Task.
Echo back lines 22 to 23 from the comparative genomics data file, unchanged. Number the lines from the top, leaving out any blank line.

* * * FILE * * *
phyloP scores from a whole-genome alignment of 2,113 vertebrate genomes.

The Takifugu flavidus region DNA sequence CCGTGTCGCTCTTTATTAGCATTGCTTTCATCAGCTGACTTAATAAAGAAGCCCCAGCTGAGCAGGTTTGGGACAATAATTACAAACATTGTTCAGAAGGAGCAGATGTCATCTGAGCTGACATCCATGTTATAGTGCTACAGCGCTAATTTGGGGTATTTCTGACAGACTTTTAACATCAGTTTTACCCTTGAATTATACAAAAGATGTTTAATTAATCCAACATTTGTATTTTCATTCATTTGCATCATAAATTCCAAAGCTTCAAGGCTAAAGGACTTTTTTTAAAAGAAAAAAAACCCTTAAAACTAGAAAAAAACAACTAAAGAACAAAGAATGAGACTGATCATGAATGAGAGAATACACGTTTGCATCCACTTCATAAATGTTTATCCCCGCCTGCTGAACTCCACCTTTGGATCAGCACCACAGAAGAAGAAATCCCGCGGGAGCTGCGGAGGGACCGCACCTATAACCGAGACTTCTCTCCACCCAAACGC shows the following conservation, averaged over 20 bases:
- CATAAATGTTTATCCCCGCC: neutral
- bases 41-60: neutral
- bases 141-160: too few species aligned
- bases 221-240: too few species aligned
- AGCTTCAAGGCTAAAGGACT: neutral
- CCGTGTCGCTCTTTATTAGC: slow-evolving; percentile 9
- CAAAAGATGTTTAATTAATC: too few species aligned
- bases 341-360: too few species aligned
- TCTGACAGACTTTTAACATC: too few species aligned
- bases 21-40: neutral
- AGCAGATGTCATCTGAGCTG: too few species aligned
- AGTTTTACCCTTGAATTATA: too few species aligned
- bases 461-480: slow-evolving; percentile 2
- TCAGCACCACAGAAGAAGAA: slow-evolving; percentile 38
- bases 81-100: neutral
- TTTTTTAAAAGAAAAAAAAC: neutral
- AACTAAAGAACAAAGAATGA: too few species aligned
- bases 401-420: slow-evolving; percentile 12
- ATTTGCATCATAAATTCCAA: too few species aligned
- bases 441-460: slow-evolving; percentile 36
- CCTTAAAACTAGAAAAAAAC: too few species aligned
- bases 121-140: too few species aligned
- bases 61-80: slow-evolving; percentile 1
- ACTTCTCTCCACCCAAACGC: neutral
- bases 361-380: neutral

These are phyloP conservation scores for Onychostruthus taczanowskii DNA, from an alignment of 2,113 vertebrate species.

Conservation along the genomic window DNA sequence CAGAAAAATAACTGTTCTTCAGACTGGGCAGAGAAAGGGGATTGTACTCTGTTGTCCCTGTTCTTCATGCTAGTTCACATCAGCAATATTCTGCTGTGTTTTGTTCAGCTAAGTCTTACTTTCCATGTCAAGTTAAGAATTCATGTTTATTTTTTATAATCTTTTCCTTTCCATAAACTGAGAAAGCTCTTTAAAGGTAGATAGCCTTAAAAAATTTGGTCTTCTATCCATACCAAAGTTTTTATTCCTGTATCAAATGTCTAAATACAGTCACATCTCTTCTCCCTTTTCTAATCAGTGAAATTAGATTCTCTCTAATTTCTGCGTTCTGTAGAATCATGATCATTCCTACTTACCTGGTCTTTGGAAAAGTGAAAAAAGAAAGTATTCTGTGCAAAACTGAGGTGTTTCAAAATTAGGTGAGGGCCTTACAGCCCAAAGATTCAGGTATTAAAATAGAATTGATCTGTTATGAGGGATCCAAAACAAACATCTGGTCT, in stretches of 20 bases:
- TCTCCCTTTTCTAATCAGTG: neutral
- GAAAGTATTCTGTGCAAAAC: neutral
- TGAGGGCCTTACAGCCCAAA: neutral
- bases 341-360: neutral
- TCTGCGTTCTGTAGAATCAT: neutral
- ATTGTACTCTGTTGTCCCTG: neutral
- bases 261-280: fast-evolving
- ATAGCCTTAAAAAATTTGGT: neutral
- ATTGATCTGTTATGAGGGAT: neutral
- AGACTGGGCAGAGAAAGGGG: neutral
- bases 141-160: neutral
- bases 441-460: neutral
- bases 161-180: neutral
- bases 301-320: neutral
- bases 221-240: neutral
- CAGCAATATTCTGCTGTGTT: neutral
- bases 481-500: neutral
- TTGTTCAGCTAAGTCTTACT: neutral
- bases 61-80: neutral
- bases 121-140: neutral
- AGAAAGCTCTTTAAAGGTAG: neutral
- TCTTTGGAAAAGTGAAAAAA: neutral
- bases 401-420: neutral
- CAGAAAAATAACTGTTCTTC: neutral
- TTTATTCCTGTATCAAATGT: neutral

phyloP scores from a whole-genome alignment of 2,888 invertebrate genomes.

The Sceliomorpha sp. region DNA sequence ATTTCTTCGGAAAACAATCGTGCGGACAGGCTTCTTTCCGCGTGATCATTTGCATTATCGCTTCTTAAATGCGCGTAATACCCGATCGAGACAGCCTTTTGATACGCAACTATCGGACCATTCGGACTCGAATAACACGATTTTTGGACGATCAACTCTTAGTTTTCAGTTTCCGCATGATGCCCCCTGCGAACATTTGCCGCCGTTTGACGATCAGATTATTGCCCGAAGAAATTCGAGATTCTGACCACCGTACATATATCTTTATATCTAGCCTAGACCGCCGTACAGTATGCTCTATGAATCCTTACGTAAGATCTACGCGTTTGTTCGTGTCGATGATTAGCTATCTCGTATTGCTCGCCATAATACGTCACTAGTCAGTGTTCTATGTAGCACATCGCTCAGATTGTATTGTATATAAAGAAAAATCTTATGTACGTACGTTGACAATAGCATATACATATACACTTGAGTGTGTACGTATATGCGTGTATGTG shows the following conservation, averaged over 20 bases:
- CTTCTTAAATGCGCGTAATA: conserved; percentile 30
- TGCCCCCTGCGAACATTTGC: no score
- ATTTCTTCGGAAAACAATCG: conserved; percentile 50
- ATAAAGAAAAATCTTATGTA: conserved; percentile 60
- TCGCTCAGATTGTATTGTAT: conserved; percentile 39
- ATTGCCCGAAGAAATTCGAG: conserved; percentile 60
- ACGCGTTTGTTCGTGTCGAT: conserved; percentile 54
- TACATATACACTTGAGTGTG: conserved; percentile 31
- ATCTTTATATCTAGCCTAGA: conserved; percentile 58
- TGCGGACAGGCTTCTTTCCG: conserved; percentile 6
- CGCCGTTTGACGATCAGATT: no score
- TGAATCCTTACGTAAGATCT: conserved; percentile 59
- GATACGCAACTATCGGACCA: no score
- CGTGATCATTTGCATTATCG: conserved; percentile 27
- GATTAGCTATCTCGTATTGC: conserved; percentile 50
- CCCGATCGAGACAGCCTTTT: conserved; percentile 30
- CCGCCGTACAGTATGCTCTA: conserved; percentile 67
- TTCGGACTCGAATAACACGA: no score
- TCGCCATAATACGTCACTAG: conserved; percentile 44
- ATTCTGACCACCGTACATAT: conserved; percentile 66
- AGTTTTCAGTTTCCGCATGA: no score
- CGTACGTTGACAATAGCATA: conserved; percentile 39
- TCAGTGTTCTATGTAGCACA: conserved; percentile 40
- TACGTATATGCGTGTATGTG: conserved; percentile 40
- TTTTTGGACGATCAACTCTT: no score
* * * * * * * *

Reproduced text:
- bases 441-460: slow-evolving; percentile 36
- CCTTAAAACTAGAAAAAAAC: too few species aligned